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In court? Turn over all relevant documents

by on
in HR Management,Human Resources

Here’s a warning for HR professionals who are reviewing personnel files for use in a lawsuit: Don’t even think about playing games with the judge by failing to hand over everything. For example, if you provide only negative information, chances are a judge won’t be pleased.

That’s especially true if the em­­ployee has worked for the company for many years and has only recently become a problem. Concentrate on the decline, but don’t hide any positive past performance reviews.

Recent case: Carlos was dismissed from the job he had held for 34 years with Carestream Health. He was over 60 years old when fired and claimed that, over his career with the company, he had consistently received “stellar” performance reviews.

Because younger employees hadn’t been terminated, he suspected age discrimination and sued.

Carestream responded with a packet of documents allegedly show­­ing poor performance. The documents, however, were ­heavily redacted, showing only negative comments. The lower court threw out Carlos’ case based on those documents, but Carlos appealed.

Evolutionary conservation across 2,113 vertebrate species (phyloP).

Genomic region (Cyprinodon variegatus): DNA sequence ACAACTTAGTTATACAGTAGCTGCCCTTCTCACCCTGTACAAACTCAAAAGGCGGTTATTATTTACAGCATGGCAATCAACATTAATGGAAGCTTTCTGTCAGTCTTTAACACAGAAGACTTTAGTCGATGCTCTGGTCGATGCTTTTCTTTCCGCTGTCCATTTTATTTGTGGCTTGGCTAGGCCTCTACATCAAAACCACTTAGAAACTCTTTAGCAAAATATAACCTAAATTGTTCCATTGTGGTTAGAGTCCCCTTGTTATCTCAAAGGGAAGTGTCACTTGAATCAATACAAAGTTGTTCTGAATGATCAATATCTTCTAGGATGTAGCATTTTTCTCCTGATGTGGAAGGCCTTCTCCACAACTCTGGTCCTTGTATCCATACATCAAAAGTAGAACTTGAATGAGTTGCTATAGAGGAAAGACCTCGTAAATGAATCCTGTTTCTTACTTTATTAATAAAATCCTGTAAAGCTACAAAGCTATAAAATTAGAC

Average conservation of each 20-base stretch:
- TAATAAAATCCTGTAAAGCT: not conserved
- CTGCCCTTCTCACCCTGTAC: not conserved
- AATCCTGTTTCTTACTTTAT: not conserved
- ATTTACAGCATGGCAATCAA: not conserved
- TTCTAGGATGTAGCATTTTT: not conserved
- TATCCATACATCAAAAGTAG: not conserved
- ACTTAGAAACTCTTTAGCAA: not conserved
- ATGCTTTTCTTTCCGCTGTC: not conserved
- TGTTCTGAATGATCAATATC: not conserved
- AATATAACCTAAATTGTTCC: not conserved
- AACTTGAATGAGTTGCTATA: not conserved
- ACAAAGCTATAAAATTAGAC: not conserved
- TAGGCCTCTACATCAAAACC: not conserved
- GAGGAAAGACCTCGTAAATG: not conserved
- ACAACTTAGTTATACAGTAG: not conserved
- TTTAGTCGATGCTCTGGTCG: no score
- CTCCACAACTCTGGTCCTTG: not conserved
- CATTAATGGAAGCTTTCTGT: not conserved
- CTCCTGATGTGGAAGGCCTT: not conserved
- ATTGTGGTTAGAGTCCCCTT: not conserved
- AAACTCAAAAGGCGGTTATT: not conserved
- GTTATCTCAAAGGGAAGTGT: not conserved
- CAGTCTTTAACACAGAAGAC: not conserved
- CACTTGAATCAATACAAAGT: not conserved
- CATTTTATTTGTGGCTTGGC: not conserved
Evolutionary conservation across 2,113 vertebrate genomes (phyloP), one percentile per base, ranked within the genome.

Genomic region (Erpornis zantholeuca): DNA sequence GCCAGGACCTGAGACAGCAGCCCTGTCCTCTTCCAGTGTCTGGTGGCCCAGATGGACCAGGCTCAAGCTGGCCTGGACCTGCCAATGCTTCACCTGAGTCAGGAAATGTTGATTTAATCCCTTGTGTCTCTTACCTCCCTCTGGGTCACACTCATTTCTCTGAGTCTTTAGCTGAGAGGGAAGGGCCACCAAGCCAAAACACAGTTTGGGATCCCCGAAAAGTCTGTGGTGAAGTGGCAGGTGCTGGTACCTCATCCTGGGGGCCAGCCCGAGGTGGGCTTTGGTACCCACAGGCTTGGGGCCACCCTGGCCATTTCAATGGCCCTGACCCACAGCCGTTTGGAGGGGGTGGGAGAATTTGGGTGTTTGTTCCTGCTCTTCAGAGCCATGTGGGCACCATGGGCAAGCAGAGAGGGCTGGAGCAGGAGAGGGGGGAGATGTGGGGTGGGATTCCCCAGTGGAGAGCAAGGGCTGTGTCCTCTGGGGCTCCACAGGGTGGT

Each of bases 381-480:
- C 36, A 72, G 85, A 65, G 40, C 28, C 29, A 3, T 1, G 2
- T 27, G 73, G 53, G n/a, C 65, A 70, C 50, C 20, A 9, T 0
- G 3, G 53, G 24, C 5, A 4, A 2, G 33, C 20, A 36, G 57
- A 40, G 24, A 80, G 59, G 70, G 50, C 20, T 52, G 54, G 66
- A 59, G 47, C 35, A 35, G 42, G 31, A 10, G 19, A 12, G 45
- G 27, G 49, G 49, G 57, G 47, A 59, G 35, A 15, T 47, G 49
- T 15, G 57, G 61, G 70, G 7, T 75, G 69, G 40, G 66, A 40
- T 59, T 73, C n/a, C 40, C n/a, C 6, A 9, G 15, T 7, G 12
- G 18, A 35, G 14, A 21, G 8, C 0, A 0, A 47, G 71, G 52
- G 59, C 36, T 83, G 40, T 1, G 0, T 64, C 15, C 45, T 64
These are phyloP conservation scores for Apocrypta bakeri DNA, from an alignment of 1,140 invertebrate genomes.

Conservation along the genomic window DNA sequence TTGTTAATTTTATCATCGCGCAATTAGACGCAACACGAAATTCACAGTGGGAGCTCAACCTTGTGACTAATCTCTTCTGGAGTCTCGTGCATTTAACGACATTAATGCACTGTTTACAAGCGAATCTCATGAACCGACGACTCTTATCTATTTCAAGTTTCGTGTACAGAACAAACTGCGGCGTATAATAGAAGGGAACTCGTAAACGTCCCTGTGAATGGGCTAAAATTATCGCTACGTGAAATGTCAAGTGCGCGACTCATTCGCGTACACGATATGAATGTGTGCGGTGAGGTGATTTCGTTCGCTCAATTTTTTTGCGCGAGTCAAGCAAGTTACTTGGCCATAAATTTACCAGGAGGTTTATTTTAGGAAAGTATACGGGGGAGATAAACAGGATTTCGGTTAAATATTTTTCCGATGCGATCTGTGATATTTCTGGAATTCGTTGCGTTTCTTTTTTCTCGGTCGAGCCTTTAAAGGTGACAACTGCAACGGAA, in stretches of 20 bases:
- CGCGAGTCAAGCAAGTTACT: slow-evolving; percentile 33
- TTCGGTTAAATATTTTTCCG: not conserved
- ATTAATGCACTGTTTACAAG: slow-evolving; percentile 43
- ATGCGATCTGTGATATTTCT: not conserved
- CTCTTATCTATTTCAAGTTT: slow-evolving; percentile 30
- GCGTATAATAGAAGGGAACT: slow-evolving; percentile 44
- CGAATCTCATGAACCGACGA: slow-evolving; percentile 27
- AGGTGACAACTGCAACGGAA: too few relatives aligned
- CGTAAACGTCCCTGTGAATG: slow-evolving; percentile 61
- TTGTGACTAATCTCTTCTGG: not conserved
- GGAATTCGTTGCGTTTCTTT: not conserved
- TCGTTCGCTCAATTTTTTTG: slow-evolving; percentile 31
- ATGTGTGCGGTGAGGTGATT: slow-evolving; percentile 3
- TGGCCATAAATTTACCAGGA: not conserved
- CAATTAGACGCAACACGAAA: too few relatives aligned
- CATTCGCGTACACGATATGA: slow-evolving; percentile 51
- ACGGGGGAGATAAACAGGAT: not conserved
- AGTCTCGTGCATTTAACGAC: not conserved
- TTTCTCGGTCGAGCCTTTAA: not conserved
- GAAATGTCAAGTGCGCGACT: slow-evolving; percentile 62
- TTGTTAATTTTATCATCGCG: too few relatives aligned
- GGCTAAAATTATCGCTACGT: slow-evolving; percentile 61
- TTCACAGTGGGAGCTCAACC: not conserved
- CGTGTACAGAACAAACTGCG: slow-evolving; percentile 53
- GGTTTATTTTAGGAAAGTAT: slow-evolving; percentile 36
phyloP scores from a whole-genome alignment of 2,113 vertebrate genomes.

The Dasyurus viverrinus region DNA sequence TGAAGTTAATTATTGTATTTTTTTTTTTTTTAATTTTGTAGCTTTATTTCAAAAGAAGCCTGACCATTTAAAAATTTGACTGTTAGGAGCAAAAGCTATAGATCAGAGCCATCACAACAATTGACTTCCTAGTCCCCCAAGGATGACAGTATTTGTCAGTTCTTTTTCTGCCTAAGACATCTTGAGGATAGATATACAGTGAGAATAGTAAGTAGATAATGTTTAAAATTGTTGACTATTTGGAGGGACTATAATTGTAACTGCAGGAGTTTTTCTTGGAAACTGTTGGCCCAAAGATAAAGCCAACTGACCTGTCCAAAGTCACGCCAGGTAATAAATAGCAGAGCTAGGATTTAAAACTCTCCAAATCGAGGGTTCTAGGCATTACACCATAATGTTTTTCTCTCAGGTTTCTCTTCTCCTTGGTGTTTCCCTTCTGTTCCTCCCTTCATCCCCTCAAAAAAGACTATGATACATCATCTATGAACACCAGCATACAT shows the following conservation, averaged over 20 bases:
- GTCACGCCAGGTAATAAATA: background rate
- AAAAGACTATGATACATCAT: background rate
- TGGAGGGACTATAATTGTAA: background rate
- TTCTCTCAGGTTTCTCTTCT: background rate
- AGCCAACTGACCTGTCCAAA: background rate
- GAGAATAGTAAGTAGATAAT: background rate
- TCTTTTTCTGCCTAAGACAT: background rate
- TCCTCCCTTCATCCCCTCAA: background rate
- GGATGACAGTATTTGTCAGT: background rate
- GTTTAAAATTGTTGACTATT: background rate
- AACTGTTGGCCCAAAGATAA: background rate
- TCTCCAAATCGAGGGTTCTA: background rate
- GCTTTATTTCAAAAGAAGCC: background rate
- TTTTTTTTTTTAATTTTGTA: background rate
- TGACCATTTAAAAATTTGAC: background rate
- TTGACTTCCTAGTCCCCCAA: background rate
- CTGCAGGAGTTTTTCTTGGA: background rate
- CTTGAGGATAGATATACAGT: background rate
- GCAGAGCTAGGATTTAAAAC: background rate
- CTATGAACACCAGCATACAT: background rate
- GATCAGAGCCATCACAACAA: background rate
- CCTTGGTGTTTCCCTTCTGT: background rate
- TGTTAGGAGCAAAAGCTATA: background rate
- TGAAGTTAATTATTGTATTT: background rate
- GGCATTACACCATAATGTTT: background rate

The 2nd Circuit Court of Appeals has reversed that decision, telling the lower court that it should not have dismissed the case based on blacked out and selective documents. Carlos now gets a chance to show a jury that he was the stellar employee he claims to have been. (Gonzales v. Carestream Health, No. 12-4202, 2nd Cir., 2013)

Final note: There’s a right way and a wrong way to approach litigation. The right way is to provide all relevant documents, including those that may reflect favorably on the employee. In this case, Carestream could have explained that Carlos’ performance had deteriorated over time. Instead, it chose to hide the positive, making the court naturally suspicious of some kind of coverup.

{ 1 comment… read it below or add one }

A reader July 2, 2013 at 8:55 pm

>>telling the lower court that it should not have dismissed the case based on blacked out and selective documents.

If someone (such as the writer of this post) was to actually read the Second Circuit opinion and the District Court decision that was reversed, they would understand it had little or nothing to do with the documents. The redacted documents are a red herring, not an issue in the underlying case, and not relevant to the issue before the Second Circuit. The actual import of the Second Circuit decision goes to the issue of whether an ADEA claim that alleges merely that the plaintiff was older than 40 and was fired is sufficient to withstand a motion to dismiss. In this decision, the court says “yes”.

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